A Framework for Flutter Part 2

I Like Screenshots. Tap Caption For Gists.

As always, I prefer using screenshots in my articles over gists to show concepts rather than just show code. I find them easier to work with frankly. However, you can click or tap on their captions to see the code in a gist or in Github. Tap or click on the screenshots themselves to zoom in on them for a closer look.

No Moving Pictures, No Social Media

There will be gif files in this article demonstrating aspects of the topic at hand. However, it’s said viewing such gif files is not possible when reading this article on platforms like Instagram, Facebook, etc. They may come out as static pictures or simply blank placeholder boxes. Please, be aware of this and maybe read this article on medium.com

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The State Of Control

The first StatefulWidget, MyHomePage, continues to be pretty straightforward with its State object, _MyHomePageState. You’ll note I consistently keep the State classes private with the use of an underscore. It’s a good habit to get into so to keep that portion of your app out of reach of external agents. It’s important — it retains the state. Anything accessible is controlled using a predefined API (usual in the form of a series of public functions).

Not Good Practice

Below are screenshots of the StatefulWidget, Page1, again. Now, I would not have implemented the way it is myself — with the State object containing and incrementing the counter. It‘s merely done this way to demonstrate how the Controller can now call its own setState() function — outside of the State object’s build() function making for a more responsive and effective Flutter app. The second screenshot conveys what would possibly be the implementation instead — with the Controller itself responsible for incrementing the counter. Regardless, let’s get back to the examples.

State-driven vs. Control-driven

Control The State

Let’s emphasize the fact the Controller now has the State object. This once out-of-reach yet crucial element of Flutter is now readily available to you and all it provides. Not only do you have its setState() function, of course, but you now have access to some of its other important properties. See below.

Access to _Page2State and _Page1State

Control Properties

While we’re here, let’s present some further properties that come about with the Controller object’s access to one or more of the App’s State objects. I suspect you’ll find a use for at least two or there if not all in your Flutter apps. For instance, every Controller object has a reference to the ‘first’ State object or the ‘root state’ of the app. A reference to that object comes from the property, rootState, and calling its setState() function may be a common occurrence in your apps. Next, there is the property, lastContext. As the name implies, it’s the latest BuildContext used in the latest build() function. How many times have you needed to use one of Flutter’s Widgets but it requires a BuildContext object? Normally, that would mean you could only use such a Widget in a build() function somewhere. Well, no more. Very powerful.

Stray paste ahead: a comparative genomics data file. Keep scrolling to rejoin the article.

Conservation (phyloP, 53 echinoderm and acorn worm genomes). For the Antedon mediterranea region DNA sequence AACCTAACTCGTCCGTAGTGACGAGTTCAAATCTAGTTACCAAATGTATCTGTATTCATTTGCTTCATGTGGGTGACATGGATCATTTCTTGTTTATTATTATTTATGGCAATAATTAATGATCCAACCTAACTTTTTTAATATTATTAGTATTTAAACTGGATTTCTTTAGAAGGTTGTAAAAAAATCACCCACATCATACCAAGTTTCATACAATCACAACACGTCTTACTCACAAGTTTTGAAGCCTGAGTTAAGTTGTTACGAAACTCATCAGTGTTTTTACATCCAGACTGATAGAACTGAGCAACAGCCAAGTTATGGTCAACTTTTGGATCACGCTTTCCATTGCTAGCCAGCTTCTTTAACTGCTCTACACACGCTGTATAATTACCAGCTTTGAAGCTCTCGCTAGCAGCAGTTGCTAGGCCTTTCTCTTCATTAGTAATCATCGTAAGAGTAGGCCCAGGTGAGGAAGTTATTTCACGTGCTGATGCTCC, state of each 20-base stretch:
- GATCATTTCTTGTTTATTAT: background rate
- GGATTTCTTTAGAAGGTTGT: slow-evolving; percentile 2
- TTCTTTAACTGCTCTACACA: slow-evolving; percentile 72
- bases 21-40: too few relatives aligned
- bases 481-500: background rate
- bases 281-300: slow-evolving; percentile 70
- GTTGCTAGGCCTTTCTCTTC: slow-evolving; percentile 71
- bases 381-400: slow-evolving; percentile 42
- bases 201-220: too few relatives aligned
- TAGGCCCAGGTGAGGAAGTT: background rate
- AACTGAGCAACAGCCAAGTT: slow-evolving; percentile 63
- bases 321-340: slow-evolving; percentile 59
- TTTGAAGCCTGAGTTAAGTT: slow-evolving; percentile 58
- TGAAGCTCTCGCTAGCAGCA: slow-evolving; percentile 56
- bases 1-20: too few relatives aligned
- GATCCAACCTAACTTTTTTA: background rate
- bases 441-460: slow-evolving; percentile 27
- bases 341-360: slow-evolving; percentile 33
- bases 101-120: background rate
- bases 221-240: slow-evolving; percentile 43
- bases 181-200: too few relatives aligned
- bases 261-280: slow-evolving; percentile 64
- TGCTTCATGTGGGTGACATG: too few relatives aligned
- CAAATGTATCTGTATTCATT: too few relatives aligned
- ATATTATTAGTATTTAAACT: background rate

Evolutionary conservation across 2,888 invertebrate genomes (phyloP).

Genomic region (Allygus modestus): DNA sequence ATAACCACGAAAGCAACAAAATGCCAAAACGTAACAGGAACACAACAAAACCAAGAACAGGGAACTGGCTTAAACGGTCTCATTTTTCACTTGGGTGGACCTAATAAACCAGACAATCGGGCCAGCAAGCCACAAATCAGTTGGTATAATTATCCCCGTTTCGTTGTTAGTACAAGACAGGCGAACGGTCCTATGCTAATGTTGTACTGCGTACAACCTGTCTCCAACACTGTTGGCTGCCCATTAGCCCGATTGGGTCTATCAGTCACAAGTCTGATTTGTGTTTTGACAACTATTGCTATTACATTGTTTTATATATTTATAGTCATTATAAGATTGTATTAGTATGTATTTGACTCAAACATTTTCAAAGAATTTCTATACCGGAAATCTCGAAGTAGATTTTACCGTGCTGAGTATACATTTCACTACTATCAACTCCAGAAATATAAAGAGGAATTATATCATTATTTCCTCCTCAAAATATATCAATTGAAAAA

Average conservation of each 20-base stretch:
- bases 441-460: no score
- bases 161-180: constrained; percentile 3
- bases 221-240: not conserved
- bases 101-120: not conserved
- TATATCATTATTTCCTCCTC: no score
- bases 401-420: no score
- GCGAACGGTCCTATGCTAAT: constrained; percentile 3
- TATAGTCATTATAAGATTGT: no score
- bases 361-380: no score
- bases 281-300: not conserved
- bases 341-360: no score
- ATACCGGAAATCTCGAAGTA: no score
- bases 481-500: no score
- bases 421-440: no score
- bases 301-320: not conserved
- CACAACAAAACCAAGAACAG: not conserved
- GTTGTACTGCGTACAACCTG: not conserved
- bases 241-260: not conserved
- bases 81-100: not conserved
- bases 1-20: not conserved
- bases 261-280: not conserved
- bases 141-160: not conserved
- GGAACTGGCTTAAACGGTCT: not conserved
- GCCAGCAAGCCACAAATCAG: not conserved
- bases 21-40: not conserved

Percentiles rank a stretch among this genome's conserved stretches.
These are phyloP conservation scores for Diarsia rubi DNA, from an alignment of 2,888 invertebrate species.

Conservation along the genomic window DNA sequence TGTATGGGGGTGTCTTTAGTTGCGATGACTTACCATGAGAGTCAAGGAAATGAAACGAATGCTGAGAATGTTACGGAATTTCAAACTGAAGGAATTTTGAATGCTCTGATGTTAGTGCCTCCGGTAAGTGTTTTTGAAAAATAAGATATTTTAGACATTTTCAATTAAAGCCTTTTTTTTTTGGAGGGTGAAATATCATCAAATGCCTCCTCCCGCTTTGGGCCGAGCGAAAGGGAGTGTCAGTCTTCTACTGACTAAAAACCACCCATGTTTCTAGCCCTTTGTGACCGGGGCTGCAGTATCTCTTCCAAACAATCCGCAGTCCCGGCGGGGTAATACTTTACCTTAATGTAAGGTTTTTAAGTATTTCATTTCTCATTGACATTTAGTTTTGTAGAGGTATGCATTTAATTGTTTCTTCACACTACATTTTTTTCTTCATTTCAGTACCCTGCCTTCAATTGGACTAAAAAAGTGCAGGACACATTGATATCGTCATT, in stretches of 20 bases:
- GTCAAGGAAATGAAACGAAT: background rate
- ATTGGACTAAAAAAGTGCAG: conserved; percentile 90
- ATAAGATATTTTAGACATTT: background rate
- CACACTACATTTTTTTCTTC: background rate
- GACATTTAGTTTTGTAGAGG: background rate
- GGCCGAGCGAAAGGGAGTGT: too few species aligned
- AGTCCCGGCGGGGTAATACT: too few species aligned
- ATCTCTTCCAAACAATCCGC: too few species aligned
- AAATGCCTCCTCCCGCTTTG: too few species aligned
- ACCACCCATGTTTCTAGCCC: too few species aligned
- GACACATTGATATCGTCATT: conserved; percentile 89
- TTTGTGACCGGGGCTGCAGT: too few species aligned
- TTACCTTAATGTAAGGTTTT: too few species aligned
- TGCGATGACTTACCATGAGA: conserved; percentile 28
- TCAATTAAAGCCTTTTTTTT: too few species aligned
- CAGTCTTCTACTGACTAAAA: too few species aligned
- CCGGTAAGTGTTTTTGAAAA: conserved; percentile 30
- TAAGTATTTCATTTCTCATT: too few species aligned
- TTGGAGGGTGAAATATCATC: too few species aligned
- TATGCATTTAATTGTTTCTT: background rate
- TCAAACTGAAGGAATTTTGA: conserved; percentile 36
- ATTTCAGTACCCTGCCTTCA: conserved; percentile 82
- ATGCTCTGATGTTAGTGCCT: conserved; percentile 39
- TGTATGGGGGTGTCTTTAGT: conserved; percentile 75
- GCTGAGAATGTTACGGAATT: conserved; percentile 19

Control The Data

A quick peek at the Controller class again simply called, Controller, reveals it also extends a class found in the custom framework called, ControllerMVC. This parent class gives access to a State object's capabilities and more. However, in the case of Page 2, this quick look at the Controller class also reveals the count resides in yet another class object called, Model.


A Controlled Response

Granted, you’ve got to use your imagination here with such a simple example app. I mean, three separate classes are involved in incrementing one simple integer value — it’s a bit of overkill. However, your apps are not going to be this simple, and this demonstrates the benefits of breaking up responsibilities of more complex tasks into these categories: A Controller responds to a button tap, for example, and a Model is responsible for storing the data that’s then manipulated. (In this case, the Model does the manipulation itself.) It’s in this way, as you see in the gif file below, the count is retained even when the app retreats back to Page 1. The controller, Controller, remains in memory — as does the count in its Model object.

State of Control

The screenshot above and below continues to be that of the screen, Page 2. We’re looking at its State object now, and again, it’s very much like that for Page 1. I wrote a special class called, BuildPage, for all three of these screens to present the same ‘look and feel’, but it’s here where you see a reference to the previous screen, Page 1. I am literally instantiating the Page 1 StatefulWidget again and calling its public function, onPressed(). See below. Being such a ‘light’ class, calling a StatefulWidget (if written properly with only immutable content) is not much of a burden to resources. After all, the widget tree is being rebuilt again and again in a typical app, and so you’re then free to call its one API — the onPressed() function.

Flutter Framework Part 3



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